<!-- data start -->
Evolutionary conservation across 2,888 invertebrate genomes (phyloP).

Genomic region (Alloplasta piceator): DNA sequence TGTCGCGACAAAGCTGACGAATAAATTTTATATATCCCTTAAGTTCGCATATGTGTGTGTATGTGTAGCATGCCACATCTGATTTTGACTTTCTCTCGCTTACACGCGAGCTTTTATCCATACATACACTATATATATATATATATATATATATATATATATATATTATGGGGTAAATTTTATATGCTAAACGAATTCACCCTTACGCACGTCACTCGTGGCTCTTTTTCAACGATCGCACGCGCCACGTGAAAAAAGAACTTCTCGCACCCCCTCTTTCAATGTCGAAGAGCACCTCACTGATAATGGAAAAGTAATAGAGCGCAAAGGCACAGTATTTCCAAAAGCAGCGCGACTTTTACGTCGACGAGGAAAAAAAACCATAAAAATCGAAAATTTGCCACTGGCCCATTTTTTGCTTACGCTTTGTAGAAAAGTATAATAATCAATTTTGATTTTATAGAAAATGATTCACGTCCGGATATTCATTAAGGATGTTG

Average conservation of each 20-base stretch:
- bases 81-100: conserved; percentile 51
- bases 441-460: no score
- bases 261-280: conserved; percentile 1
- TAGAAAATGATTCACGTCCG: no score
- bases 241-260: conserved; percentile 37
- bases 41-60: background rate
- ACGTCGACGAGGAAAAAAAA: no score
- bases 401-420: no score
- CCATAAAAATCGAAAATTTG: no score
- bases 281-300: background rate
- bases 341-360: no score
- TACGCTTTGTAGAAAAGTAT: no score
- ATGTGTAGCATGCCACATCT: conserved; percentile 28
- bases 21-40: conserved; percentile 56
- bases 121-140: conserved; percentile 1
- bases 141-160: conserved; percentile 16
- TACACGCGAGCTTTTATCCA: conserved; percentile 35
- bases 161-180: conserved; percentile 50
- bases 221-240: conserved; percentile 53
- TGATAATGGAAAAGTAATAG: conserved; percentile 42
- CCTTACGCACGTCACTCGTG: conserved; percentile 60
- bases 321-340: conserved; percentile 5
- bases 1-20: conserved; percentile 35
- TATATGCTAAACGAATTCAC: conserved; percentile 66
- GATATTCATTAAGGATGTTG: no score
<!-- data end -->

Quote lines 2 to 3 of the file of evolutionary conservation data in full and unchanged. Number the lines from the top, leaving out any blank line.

Genomic region (Alloplasta piceator): DNA sequence TGTCGCGACAAAGCTGACGAATAAATTTTATATATCCCTTAAGTTCGCATATGTGTGTGTATGTGTAGCATGCCACATCTGATTTTGACTTTCTCTCGCTTACACGCGAGCTTTTATCCATACATACACTATATATATATATATATATATATATATATATATATATTATGGGGTAAATTTTATATGCTAAACGAATTCACCCTTACGCACGTCACTCGTGGCTCTTTTTCAACGATCGCACGCGCCACGTGAAAAAAGAACTTCTCGCACCCCCTCTTTCAATGTCGAAGAGCACCTCACTGATAATGGAAAAGTAATAGAGCGCAAAGGCACAGTATTTCCAAAAGCAGCGCGACTTTTACGTCGACGAGGAAAAAAAACCATAAAAATCGAAAATTTGCCACTGGCCCATTTTTTGCTTACGCTTTGTAGAAAAGTATAATAATCAATTTTGATTTTATAGAAAATGATTCACGTCCGGATATTCATTAAGGATGTTG

Average conservation of each 20-base stretch: